Get Close With a Close-Up Filter

Although the results won’t be as good, it is also possible to get close to your subject using a ‘normal’ lens with close-up filters. Close-up filters such as the 500D comes in four sizes and fits on the front of 52mm, 58mm, 72mm and 77mm non-macro lenses.

These filters are a practical option for anyone looking to dip their toe into the world of macro photography without having to invest in a specialist lens.

Increase Magnification with Extension Tubes

Extension tubes allow you to get closer to your subject by decreasing your minimum focusing distance.

Extension tubes are simply hollow tubes that sit between the back of the lens and the camera mount. By moving the back of the lens farther away from the sensor and closer to your subject, you can achieve greater magnification.

There will be some loss of light when shooting with extension tubes, so you will likely need to increase your ISO, open up your aperture or lower your shutter speed.

Reverse Your Lens for Higher Magnification

An inexpensive way to get in close on your subjects is to attach a reversing ring to your non-macro lens. You can achieve high magnification by doing this, although the reversed lens will no-longer function automatically, meaning your aperture and focus settings will have to be controlled manually.

Stabilise Your Subject with a Field Clamp

I would like to mention the Wimberley Plamp, a must have piece of equipment for macro photography work. It is basically a small clamp designed to hold and stabilize your subject in place, whether it be a delicate flower, leaf or anything else that’s likely to move in the wind.

You can also use these clamps to hold light reflectors, filters and lens shades in place, making them useful for studio work as well as outdoor macro work.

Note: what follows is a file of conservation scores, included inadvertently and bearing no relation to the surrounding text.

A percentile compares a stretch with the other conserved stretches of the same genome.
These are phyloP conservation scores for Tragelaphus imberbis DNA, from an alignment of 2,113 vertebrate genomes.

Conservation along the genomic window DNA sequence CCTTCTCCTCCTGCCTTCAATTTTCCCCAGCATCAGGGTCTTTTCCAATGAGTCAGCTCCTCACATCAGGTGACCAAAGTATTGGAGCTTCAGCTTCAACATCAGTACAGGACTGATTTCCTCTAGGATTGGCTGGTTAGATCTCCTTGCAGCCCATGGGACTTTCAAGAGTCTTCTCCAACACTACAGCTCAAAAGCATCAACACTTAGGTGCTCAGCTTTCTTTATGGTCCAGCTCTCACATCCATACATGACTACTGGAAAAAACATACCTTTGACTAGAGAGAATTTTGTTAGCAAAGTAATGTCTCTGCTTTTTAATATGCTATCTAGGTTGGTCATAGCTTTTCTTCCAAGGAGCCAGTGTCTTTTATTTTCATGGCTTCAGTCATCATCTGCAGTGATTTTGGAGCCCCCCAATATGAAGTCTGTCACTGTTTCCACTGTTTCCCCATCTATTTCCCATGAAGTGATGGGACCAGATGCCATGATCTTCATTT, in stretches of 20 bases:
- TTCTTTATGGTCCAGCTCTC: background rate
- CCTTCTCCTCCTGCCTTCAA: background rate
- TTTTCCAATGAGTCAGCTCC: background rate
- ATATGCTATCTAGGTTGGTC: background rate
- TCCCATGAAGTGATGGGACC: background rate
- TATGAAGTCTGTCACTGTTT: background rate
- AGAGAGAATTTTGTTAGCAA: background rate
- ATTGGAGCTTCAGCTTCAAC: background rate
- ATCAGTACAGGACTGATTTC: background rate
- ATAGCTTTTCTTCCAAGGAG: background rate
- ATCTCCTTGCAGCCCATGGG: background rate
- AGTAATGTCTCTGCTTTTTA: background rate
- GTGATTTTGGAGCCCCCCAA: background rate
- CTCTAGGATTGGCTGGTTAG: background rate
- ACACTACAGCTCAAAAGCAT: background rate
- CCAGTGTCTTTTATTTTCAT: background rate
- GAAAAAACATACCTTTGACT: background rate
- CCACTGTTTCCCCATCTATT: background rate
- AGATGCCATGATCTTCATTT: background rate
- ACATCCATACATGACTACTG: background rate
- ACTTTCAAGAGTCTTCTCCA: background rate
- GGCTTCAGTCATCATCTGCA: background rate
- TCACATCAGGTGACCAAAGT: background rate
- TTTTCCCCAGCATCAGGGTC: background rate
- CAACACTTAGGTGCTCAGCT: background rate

Wimberley Plamp

Illuminate Your Scene with a Macro Photography Flash

Using a reflector to maximise your available light is a good start if you don’t have a flash. However, using a flash will help you freeze movement within the frame. Using a flash is also better when focus stacking.

I have used two Canon flash units to great effect and found the Ring Lite to be perfect for lighting subjects when shooting at close distances.

The Canon MR 14EX Ring Lite has circular twin flash tubes that can fire at even or varying power levels over a 6 stop range.

The Macro Twin Lite MT-26EX-RT flexible lighting system for macro has two flash heads. One or both of the lights can be removed from the ring to provide backlight behind the subject.

Be Precise with Macro Focus Rails

When shooting macro photography, your depth of field can be extremely shallow, so it’s important to be able to be precise with your focus and camera positioning. A macro focus rail can help you fine tune and lock the perfect focus point in a repeatable way.

There are many brands on the market that vary in quality and price, as well as many companies offering cheap copies that, in my opinion, are not worth buying.

I have personally purchased and recommend the Hejnar and Manfrotto macro rail.

Manfrotto Macro Rail

Hejnar Macro Rail



Editing Your Macro Photographs with Focus Stacking Software

Focus stacking software allows you to take multiple photos at different focal distances and combine them together to create a perfectly focused image. Focus stacking has become a key element of macro photography, whether it be shooting insects, plants, jewellery, still-life scenes or products.

Focus

This post-processing technique extends the depth of field in your photographs. It allows you to take several images of the same subject, focusing on a different area for each shot and blending the sharp areas together.

Image by Jacqui Dean

Helicon Remote

This allows you to tether your camera to your computer and automate your focus bracketing and depth of field. This makes focus stacking more precise and uniformed, allowing for more reproducible results than can be achieved when focussing manually.

Helicon FB Tube

A Helicon FB Tube is an extension tube with an integrated electronic microcontroller that enables automated focus bracketing in single or continuous shooting modes. Focus is automatically shifted by one step with each shot, producing a stack of images that can then be combined.

Zerene Stacking

Perfect for achieving a more precise control over your focus and depth of field, this focus stacking software was designed specifically for macro subjects. It also works well with less challenging subjects, such as close-up portraits or even landscapes.

Written by Jacqui Dean Dip Photog. APP.L, GM.Photog., FNZIPP, FAIPP, Hon FAIPP
Sydney 2018